Startup Stories: Founder Burnout

As an ambitious, young startup founder, it’s easy to think that your drive is infinite and ‘burnout’ is just something you’re immune to. I felt the same until one day, out of nowhere, it hit hard. It’s like catching a medicine ball that’s just a bit above your weight level. Occupational burnout is described here as, “a state of physical or emotional exhaustion that also involves a sense of reduced accomplishment and loss of personal identity.”

“A state of physical or emotional exhaustion that also involves a sense of reduced accomplishment and loss of personal identity.”

Growing up I moved through various, rapid complexities of mental and psychological development mixed with emotional stress which I eventually learned not all people face. As I matured, I just felt like I had developed impenetrable defenses that would protect me from ever breaking down again like an old car that desperately needs a tune up. For the record, I’m just shy of 30. So, even though the development of Therr app has been progressing rapidly lately, suddenly everything felt wrong. After a culmination of work and life stresses blew up in my face, I found myself sitting at work, staring at the computer with zero motivation to begin even the simplest tasks. I guess I was wrong.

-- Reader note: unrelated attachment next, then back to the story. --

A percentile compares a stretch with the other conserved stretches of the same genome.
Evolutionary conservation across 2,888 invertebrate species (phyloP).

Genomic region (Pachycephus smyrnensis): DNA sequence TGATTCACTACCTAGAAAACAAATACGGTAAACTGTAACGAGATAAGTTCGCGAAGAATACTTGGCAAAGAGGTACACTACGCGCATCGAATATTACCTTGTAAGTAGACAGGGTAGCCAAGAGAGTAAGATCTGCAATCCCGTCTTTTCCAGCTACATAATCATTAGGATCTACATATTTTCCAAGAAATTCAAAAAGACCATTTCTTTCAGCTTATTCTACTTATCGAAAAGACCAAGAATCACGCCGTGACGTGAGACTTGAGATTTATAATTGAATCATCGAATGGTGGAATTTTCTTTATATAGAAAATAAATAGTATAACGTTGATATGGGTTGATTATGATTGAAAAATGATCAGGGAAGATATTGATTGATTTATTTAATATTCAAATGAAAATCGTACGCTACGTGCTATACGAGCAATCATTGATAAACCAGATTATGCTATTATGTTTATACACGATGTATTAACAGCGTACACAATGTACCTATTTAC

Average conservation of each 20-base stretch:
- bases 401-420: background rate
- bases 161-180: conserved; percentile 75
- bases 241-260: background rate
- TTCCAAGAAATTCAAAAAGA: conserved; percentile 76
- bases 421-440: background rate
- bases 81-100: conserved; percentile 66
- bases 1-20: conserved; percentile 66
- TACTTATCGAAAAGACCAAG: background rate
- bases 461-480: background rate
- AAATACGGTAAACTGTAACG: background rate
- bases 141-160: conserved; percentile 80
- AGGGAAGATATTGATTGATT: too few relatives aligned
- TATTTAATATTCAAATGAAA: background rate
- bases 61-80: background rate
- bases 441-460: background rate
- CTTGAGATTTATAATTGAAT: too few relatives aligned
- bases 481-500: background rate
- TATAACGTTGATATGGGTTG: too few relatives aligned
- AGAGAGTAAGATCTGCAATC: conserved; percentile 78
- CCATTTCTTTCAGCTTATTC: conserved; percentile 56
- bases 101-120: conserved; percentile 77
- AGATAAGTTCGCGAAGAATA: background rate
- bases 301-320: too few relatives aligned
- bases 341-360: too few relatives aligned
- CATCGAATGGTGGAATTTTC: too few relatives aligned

Coming of age, when my career became the forefront of my daily life, I’ll admit, I started to pour too much of my existence into doing the best at my job, and that grew into a deterrence from instead trying to be the best version of myself that I could be. I stopped living for the people I care about and started living for the infinite potential of a dream.

So, how do you keep the dream alive and get your startup in the air without neglecting the one’s you love? How do you prevent or resolve burnout? I think the first step, is to acknowledge how much you need their support, but don’t just tell yourself. It’s also critical that you let them know how much that support means to you. They don’t need to understand your dream, but they do need to understand why it is so important to you. Remind them that working 60 hours a week to keep your day job while also building a startup is only temporary.

Harvard Business Review also recommends reflecting on why your work matters. It isn’t just about the success of your startup. It’s also about achieving what you set out to do. It’s about justifying the reason you wanted to start something new in the first place. It’s about the people you hope to inspire, the ideas you hope to instill, and the change you hope to create.

info@therr.com

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This is also a reminder that we appreciate everyone who supports us, and we believe in everyone chasing a dream of their own. Never forget who you are.

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Zack Anselm

I’m building an ad-free social network with a dash of web3 and geo-fences. Detox your social media habits and get rewards.